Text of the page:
This doesn’t mean that we need a mass file for divorce of lazy men, it means we need to gently tell them that it’s time to change, that we’re not doing it this way anymore. We need to take a deep breath and ask them to cook dinner tonight, to put the kids to bed and to sort out the laundry basket. It may even need a full on ‘darling we need to talk’ moment and a sitting down with a piece of paper to detail a timesheet of each of your days and a rota to show how everything is going to get done.

But it’s a conversation that needs to be had, it might be difficult, there might be some tears, but it will be liberating.

For both of you.

4 thoughts on “Home Help

  1. I agree with you. I’ve lost count of the number of times that I’ve heard women talk about how their husband/partner does nothing around the house and that they do everything for him instead. They’ll then admit that they ‘know it’s bad’. So why go ahead and let it continue? I think responsibilities regarding housework and childrearing are for both partners – it’s not fair on either of them otherwise. I’m not saying there needs to be this rigid 50/50 split that must be adhered to at all times; it’s about an awareness that housework is not ‘the woman’s job’ and that if a man lives in a house, he should be doing his share of what’s needed to keep it clean and tidy.

    When I got married I made it clear to my husband that there was going to be some sort of vaguely equal divison of labour. Obviously it doesn’t always pan out that way (for example if one or both of us is busy all week and also at the weekend) but it gets done. Cooking is also a joint effort.

  2. Hiya,

    Thanks for your post. I understand what you are saying but I find some of it problematic. Firstly we need to understand the power of cultural conditioning. The guilt that women feel about not “doing everything” is really hard to conquer.

    I would also say that not doing housework can be a tactic of abusive men, and I know you mention this isn’t about domestic abuse, but I would suggest that for some abusive men, not doing housework is a tactic that can exhaust and destroy women gradually and we must be aware of that.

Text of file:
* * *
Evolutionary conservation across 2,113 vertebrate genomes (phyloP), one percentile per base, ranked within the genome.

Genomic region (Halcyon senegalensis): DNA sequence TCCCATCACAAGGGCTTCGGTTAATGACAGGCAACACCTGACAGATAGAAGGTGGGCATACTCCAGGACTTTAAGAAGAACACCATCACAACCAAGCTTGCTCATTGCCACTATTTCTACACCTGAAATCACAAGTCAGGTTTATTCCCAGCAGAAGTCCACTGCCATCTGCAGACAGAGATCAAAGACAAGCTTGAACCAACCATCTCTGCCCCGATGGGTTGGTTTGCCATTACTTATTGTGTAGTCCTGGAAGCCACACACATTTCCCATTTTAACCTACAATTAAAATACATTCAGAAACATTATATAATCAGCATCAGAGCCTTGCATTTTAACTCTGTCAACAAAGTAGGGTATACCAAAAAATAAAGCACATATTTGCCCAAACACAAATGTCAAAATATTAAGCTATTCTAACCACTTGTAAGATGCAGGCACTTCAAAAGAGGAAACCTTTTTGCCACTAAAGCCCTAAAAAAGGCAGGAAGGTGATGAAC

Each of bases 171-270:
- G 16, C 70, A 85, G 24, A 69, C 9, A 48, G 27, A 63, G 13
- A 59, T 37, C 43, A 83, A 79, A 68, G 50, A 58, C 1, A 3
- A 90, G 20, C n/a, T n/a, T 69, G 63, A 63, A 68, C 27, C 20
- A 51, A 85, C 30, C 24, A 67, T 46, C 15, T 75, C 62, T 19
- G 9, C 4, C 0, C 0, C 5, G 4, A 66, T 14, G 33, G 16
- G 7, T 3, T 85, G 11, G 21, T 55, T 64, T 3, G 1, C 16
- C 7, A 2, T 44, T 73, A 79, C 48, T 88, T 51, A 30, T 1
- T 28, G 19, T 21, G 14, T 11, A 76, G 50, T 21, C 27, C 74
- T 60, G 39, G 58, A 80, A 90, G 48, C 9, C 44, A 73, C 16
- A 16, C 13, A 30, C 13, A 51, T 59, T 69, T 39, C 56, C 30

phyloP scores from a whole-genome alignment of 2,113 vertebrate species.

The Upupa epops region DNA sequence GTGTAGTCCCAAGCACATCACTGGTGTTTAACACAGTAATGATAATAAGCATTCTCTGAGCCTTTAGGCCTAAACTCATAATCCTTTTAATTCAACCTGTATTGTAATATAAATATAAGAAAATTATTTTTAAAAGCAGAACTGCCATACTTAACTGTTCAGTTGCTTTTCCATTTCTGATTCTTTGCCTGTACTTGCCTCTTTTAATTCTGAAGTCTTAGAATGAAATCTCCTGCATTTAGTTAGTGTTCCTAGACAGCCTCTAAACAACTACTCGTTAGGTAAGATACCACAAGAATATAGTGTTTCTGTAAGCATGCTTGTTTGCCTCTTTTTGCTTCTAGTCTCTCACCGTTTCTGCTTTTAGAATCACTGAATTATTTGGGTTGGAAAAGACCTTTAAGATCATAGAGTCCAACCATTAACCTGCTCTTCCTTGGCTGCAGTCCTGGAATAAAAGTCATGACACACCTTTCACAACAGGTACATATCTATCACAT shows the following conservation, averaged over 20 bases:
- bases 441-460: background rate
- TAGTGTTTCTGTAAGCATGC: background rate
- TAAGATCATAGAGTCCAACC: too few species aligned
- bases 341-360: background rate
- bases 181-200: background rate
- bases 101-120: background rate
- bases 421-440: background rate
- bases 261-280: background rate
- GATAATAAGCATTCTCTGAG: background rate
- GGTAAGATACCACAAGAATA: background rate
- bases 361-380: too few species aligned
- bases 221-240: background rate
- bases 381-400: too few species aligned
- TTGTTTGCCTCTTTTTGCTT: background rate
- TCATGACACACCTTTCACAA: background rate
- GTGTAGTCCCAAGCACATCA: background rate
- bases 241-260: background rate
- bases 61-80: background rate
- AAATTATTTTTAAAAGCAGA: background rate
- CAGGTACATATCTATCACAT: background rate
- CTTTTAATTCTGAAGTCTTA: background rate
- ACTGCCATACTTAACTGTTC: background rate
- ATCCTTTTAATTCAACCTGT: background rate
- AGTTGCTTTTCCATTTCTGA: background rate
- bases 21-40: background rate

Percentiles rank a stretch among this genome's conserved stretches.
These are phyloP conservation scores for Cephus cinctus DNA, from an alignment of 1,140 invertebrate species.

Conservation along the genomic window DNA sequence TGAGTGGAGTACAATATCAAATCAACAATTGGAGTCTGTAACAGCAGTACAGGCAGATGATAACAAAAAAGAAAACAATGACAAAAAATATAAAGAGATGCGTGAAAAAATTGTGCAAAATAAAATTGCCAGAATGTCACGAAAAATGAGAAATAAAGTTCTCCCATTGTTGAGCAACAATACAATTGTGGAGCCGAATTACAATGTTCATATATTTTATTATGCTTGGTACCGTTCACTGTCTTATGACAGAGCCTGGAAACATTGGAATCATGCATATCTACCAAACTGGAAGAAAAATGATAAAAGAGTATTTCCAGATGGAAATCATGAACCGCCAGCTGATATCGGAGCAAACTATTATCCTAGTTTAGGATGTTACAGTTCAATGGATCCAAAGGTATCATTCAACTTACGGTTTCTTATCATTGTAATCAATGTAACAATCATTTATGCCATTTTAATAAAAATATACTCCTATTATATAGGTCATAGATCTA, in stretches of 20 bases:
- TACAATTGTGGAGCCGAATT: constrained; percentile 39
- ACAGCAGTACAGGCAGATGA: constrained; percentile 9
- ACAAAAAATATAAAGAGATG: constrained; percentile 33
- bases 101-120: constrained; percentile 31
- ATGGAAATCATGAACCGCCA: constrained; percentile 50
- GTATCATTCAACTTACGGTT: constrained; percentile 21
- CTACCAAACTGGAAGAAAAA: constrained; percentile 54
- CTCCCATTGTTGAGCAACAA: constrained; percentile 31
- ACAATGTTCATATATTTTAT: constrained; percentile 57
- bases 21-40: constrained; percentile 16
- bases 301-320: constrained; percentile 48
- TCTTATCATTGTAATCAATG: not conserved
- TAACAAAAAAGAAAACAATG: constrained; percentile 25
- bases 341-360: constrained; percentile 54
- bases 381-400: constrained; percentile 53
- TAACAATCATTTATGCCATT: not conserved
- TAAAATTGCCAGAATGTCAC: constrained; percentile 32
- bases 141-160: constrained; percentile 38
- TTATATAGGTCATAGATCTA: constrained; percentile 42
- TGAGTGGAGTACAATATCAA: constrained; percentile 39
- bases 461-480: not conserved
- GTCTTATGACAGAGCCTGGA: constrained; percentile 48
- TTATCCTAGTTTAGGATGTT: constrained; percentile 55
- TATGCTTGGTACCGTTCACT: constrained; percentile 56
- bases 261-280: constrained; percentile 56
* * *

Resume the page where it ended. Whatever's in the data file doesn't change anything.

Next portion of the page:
Having been married first to an extremely abusive man, who didn’t do any housework among many other abusive behaviours, and now being married to a man who is not only very wonderful, but a full time house husband who does nearly all the housework, I have to say it was the fact that he challenged my beliefs about men and women and the “roles” we have that enabled me to change my perspective on this. I think that yes, women do need to relnquish responsibility, but that also men need to challenge the deeply held beliefs that many of us women hold about the way we should be caring for our family.

    Throughout your post you use the term “let” as in give men permission to do certain things, but I wonder whether this can be a hindrance rather than a help. Do we “let” men get away with not cleaning or do they “let” us do everything, or is this a way of neither taking responsibility. Just a thought around the words we use…

    Thanks again!

    1. It’s a good thought and one I take on board, I think my thinking is that what I really want to see is men getting themselves into gear and to see a major culture change, But the reality is that in each of our situations we are limited to controlling our own actions. Some of us have played a role, albeit a passive one, in creating an imbalance. I wanted to encourage women that they don’t have to accept the status quo – to empower them to be the agent of change in their relationship.

      I have every intention of influencing men to ‘up their game’ and in fact, off the back of this discussion, my husband has commissioned a survey and resulting article for Sorted Magazine to challenge his readers. Let’s hope they take the challenge on board!